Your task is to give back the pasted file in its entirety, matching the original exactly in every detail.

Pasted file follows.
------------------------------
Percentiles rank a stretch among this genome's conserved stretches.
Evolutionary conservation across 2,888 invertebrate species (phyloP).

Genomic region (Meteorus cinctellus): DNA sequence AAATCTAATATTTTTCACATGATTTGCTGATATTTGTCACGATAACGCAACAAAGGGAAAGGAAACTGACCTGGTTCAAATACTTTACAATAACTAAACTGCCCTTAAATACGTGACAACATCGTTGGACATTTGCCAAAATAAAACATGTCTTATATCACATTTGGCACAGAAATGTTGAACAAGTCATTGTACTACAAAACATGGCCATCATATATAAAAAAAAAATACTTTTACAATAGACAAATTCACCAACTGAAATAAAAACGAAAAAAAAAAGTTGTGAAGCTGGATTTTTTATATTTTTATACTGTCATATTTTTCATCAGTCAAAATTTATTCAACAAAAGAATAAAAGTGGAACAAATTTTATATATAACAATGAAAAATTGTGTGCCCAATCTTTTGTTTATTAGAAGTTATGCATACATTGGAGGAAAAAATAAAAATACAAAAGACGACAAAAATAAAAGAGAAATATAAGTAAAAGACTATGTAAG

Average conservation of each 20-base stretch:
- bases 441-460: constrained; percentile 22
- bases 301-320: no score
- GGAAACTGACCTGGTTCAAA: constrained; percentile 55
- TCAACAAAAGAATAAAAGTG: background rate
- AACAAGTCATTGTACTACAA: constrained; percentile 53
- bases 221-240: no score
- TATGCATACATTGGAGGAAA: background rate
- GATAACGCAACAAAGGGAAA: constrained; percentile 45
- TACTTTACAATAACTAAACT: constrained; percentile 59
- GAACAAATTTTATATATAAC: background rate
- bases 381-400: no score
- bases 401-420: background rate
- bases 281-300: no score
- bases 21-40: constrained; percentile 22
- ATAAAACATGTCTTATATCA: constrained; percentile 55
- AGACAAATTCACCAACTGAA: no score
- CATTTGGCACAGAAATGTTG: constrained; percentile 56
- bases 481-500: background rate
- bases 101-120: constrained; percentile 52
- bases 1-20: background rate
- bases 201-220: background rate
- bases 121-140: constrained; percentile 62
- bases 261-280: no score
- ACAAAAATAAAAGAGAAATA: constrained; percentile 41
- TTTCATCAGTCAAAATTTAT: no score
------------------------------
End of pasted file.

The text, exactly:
Percentiles rank a stretch among this genome's conserved stretches.
Evolutionary conservation across 2,888 invertebrate species (phyloP).

Genomic region (Meteorus cinctellus): DNA sequence AAATCTAATATTTTTCACATGATTTGCTGATATTTGTCACGATAACGCAACAAAGGGAAAGGAAACTGACCTGGTTCAAATACTTTACAATAACTAAACTGCCCTTAAATACGTGACAACATCGTTGGACATTTGCCAAAATAAAACATGTCTTATATCACATTTGGCACAGAAATGTTGAACAAGTCATTGTACTACAAAACATGGCCATCATATATAAAAAAAAAATACTTTTACAATAGACAAATTCACCAACTGAAATAAAAACGAAAAAAAAAAGTTGTGAAGCTGGATTTTTTATATTTTTATACTGTCATATTTTTCATCAGTCAAAATTTATTCAACAAAAGAATAAAAGTGGAACAAATTTTATATATAACAATGAAAAATTGTGTGCCCAATCTTTTGTTTATTAGAAGTTATGCATACATTGGAGGAAAAAATAAAAATACAAAAGACGACAAAAATAAAAGAGAAATATAAGTAAAAGACTATGTAAG

Average conservation of each 20-base stretch:
- bases 441-460: constrained; percentile 22
- bases 301-320: no score
- GGAAACTGACCTGGTTCAAA: constrained; percentile 55
- TCAACAAAAGAATAAAAGTG: background rate
- AACAAGTCATTGTACTACAA: constrained; percentile 53
- bases 221-240: no score
- TATGCATACATTGGAGGAAA: background rate
- GATAACGCAACAAAGGGAAA: constrained; percentile 45
- TACTTTACAATAACTAAACT: constrained; percentile 59
- GAACAAATTTTATATATAAC: background rate
- bases 381-400: no score
- bases 401-420: background rate
- bases 281-300: no score
- bases 21-40: constrained; percentile 22
- ATAAAACATGTCTTATATCA: constrained; percentile 55
- AGACAAATTCACCAACTGAA: no score
- CATTTGGCACAGAAATGTTG: constrained; percentile 56
- bases 481-500: background rate
- bases 101-120: constrained; percentile 52
- bases 1-20: background rate
- bases 201-220: background rate
- bases 121-140: constrained; percentile 62
- bases 261-280: no score
- ACAAAAATAAAAGAGAAATA: constrained; percentile 41
- TTTCATCAGTCAAAATTTAT: no score